There are many government programs and resources dedicated to these concerns, but, says McClary, it’s often a matter of connecting veterans to those services. “The programs exist, but it’s hard to know how to access them,” she says. “That’s why it’s so important for Hamline and other schools to be aware of these issues and to try and connect their military students to the resources that can help them.”
How Hamline helps
As a small, liberal arts institution, Hamline is well equipped to provide for the needs of military students. In fact, most of them cite the same reasons for choosing Hamline as traditional students—its academic reputation, small class sizes, and personal attention from faculty and staff members. “The services we provide for all students—the Career Development Center, counseling and health services, disability services, financial aid, etc.—address many of our veterans’ needs,” says Alan Sickbert, dean of students.
“As with all our students, we try to be honest and up front with them and let them know that this is a supportive community.”
With an increased number of military students on campus, however, an expanded effort has been made to understand and provide for their unique needs. Matt Morgan, chemistry professor and chair of the Veterans Affairs Committee, has the experience to provide insight. Morgan was accepted to the Air Force Academy directly out of high school and served in the military for 26 years. His goals for the committee include fostering Hamline’s newly established undergraduate veterans student organization and establishing formal procedures that help deployed service members stay on track academically. His first priority, however, is awareness. “We want to let veterans know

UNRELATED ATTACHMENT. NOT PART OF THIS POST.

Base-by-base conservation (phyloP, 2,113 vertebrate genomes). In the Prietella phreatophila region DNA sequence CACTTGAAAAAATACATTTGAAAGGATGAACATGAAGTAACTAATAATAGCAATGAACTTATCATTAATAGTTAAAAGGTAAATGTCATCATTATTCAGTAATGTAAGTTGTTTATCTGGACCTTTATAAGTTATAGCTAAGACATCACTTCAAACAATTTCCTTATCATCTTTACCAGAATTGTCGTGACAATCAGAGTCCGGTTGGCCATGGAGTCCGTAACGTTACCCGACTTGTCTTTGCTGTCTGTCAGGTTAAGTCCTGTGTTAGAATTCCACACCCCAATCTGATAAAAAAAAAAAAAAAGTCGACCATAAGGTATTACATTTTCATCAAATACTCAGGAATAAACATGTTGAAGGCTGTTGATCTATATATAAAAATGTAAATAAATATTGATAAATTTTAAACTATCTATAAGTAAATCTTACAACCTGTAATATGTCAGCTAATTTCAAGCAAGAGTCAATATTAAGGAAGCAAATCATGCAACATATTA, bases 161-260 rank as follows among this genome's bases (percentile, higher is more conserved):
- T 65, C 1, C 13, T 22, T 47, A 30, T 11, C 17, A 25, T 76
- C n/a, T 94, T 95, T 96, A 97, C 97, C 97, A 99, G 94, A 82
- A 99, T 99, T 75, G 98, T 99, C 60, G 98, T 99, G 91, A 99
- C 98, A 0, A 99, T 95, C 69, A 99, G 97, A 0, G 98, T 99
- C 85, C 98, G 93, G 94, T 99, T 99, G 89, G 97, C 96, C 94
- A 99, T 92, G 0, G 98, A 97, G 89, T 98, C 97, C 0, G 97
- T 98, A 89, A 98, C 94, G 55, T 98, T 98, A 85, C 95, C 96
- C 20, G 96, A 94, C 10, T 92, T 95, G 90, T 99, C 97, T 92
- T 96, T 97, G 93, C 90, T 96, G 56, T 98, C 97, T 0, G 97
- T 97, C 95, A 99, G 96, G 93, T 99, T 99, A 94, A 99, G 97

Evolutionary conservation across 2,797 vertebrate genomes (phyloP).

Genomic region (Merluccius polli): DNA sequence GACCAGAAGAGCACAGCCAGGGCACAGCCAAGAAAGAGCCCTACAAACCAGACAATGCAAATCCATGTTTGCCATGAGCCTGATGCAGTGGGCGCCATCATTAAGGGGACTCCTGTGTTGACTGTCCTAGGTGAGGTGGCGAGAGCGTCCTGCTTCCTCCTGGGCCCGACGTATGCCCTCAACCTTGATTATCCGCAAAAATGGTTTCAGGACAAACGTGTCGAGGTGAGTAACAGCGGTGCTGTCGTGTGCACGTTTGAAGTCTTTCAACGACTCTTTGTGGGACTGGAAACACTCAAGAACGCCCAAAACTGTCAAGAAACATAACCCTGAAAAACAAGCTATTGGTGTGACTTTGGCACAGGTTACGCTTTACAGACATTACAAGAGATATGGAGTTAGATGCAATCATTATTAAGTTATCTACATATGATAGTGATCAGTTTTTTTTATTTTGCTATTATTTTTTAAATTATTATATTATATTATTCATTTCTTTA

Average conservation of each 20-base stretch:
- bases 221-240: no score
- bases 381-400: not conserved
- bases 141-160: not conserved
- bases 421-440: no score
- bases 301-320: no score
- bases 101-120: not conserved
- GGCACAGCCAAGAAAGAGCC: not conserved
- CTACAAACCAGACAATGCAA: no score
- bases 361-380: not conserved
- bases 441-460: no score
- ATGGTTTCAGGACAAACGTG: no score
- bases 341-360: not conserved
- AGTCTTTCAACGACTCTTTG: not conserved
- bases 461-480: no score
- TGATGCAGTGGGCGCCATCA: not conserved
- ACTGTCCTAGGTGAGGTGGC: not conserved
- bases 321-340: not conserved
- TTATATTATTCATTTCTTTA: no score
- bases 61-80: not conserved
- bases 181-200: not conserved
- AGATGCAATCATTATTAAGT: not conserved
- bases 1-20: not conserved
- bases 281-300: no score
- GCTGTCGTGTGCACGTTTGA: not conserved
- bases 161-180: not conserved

that we exist and that we have resources dedicated to their needs,” he says. “We also want to educate the campus community—perhaps organize public forums on military issues. For a lot of people, their only experience with the military is Top Gun. The extremes tend to get the press, but your typical military person is just a normal person like me.”
All in the family
The committee’s goals continue to take shape. This fall, students utilizing military benefits were greeted with a letter introducing them to committee members and were invited to the annual on-campus reception to honor veterans and those serving in the military. The committee also hosted a 9/11 10-year commemoration event this year.
Meanwhile, Nicole Schiller ’14 launched the undergraduate veterans student organization. It joins the previously established Hamline Law Veterans Association for law and graduate students and hopes to provide similar programming—both on-campus support and social opportunities, as well as useful seminars. Last spring, the Law Veterans Association hosted a forum, “From the Battlefield to Business: Helping Veterans Navigate Business Formation and Management.” The event introduced campus and community veterans to resources such as the Minnesota Veterans Small Business Loan Program; the U.S. Small Business Administration, which offers support for veterans with disabilities and female veterans; and SCORE, a local nonprofit that counsels small business owners and entrepreneurs. It also connected them with local lawyers who specialize in veterans’ issues who helped explain the intricacies of the Uniformed Services Employment and Reemployment Rights Act, which protects the civilian employment of active service members called to duty.
Schiller expects the undergraduate group to serve as a social, service, and informational hub. She intends to establish a regular meeting time and space for veterans, to organize a holiday event to send items to troops overseas, and to formulate an email listserv to keep those utilizing military benefits informed of changes. “It’s not just for members of the military,” she says. “One of our students was recently married, and her husband was deployed. She joined for the support of a military family and to help feel connected to his experience. We also help members transition from military life to student life. Many have never taken college-level classes before or they’ve had to leave Hamline for deployment and are adjusting to being back.”
But, says Schiller, despite the stark contrasts between student and military life, there are some comforting similarities at Hamline. “I’ve been so impressed with Hamline,” she says. “Everyone has made me feel welcome—there is a supportive community for veterans here. In many ways school reminds me of the military because we all work together and help each other out.”
Article by Phoebe Larson